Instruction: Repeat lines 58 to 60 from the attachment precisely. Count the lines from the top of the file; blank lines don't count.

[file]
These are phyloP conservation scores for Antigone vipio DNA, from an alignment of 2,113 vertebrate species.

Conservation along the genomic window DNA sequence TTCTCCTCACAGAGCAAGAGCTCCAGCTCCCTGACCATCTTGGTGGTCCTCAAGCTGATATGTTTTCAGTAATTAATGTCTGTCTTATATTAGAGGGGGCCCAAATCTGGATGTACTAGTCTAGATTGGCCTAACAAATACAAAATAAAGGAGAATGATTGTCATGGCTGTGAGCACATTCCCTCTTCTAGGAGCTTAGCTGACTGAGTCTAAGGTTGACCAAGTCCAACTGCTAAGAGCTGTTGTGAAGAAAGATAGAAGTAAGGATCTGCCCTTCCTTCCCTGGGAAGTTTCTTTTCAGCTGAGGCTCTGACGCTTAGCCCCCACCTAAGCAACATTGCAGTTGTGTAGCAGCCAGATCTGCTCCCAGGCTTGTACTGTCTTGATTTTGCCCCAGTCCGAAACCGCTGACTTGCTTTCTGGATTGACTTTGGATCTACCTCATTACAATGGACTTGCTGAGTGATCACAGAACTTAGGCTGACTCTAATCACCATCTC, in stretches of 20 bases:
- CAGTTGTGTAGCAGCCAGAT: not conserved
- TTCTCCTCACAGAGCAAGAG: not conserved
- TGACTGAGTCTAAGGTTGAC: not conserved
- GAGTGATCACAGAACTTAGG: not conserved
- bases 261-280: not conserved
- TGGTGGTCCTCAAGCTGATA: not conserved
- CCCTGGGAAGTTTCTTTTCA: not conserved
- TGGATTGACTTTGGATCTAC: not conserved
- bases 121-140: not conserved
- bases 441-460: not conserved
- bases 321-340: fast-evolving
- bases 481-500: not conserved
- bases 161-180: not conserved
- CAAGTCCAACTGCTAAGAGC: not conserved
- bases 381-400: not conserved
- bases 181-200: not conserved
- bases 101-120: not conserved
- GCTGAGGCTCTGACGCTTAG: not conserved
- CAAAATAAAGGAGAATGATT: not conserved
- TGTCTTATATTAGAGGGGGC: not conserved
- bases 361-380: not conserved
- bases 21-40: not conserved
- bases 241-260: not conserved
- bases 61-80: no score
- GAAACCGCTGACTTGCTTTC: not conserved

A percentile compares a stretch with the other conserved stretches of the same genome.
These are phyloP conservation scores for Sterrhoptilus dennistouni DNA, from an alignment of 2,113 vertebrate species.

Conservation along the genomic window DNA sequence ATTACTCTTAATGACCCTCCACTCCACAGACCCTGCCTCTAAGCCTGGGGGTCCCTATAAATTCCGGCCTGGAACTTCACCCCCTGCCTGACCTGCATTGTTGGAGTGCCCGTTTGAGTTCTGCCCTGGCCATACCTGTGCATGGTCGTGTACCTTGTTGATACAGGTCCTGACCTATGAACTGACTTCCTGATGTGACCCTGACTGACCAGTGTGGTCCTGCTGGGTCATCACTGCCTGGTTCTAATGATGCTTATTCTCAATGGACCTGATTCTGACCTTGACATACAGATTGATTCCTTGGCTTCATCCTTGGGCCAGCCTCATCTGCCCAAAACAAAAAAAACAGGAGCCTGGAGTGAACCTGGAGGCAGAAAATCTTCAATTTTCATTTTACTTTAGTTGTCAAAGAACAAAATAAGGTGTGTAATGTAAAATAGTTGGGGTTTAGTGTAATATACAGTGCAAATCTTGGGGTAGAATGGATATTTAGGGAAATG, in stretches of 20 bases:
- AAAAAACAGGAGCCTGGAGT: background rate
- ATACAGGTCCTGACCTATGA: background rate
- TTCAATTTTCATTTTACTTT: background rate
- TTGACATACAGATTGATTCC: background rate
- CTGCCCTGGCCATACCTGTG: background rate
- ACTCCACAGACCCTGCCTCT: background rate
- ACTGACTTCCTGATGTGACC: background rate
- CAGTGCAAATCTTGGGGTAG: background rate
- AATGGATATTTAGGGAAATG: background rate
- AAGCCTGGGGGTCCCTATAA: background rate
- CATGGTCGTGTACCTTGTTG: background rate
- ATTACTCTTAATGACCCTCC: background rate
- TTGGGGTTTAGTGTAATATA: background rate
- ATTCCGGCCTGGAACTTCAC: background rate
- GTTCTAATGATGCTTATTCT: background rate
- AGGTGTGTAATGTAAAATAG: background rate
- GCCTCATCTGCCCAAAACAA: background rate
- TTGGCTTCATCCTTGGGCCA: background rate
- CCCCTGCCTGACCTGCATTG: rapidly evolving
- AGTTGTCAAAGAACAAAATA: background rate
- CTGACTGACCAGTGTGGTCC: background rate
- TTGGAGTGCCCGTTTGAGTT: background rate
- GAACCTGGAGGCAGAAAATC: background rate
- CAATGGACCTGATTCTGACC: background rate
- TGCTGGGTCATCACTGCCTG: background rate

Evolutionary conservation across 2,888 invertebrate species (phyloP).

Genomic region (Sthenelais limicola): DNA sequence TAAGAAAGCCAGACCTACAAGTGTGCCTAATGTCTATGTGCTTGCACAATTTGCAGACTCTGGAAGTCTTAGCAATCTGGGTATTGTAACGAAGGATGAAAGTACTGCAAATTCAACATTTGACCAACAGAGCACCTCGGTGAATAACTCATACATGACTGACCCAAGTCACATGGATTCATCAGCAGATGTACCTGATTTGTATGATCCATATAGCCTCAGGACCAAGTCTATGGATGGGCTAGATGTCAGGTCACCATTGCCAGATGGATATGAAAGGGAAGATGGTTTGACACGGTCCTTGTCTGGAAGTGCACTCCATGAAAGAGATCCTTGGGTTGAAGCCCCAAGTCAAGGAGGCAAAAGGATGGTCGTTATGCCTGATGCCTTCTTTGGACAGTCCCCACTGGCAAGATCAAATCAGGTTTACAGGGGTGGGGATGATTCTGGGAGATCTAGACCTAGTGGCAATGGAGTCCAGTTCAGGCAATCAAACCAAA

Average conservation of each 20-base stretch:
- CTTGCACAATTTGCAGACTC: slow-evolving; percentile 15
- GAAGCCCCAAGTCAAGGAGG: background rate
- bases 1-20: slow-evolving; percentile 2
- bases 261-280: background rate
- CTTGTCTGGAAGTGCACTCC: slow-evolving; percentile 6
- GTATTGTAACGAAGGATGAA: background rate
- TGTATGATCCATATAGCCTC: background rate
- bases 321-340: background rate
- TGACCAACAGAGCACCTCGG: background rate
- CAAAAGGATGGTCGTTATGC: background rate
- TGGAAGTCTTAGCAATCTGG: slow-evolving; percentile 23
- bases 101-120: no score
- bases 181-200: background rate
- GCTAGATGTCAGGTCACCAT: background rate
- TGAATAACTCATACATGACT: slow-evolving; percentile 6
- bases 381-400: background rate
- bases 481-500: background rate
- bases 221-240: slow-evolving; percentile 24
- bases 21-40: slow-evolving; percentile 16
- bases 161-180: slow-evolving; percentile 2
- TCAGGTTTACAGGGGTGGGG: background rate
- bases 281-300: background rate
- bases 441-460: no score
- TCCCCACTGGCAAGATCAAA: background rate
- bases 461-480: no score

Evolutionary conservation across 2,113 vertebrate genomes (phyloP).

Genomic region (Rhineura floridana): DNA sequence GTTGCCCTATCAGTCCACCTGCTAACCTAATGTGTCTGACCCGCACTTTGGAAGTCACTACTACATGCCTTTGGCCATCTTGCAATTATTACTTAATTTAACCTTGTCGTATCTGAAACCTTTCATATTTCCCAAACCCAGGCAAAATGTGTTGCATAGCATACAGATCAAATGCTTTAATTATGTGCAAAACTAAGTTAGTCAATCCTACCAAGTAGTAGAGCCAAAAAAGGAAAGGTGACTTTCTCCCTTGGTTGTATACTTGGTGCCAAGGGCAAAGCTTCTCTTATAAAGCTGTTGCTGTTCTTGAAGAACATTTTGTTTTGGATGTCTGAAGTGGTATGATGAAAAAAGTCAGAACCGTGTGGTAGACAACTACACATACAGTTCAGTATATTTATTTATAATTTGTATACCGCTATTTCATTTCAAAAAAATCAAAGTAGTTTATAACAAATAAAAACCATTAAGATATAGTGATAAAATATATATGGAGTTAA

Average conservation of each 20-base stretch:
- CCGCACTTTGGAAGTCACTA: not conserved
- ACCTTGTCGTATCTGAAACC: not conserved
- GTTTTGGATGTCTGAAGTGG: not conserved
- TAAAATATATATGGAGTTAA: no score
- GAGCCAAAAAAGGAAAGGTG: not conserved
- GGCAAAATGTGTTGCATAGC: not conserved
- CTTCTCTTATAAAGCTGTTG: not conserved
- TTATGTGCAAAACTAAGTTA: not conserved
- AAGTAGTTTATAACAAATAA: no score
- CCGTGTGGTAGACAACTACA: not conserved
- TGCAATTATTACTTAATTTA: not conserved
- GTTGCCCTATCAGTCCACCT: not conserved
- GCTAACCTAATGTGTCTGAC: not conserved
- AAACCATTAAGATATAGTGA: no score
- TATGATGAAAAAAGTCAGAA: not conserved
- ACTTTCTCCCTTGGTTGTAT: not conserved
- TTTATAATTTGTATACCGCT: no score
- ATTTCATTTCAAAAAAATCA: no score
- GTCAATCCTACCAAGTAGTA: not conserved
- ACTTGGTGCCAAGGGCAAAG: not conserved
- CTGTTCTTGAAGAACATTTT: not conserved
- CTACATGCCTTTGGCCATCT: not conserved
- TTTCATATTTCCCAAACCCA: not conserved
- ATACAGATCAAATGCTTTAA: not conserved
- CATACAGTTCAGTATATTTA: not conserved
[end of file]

Average conservation of each 20-base stretch:
- CTTGCACAATTTGCAGACTC: slow-evolving; percentile 15
- GAAGCCCCAAGTCAAGGAGG: background rate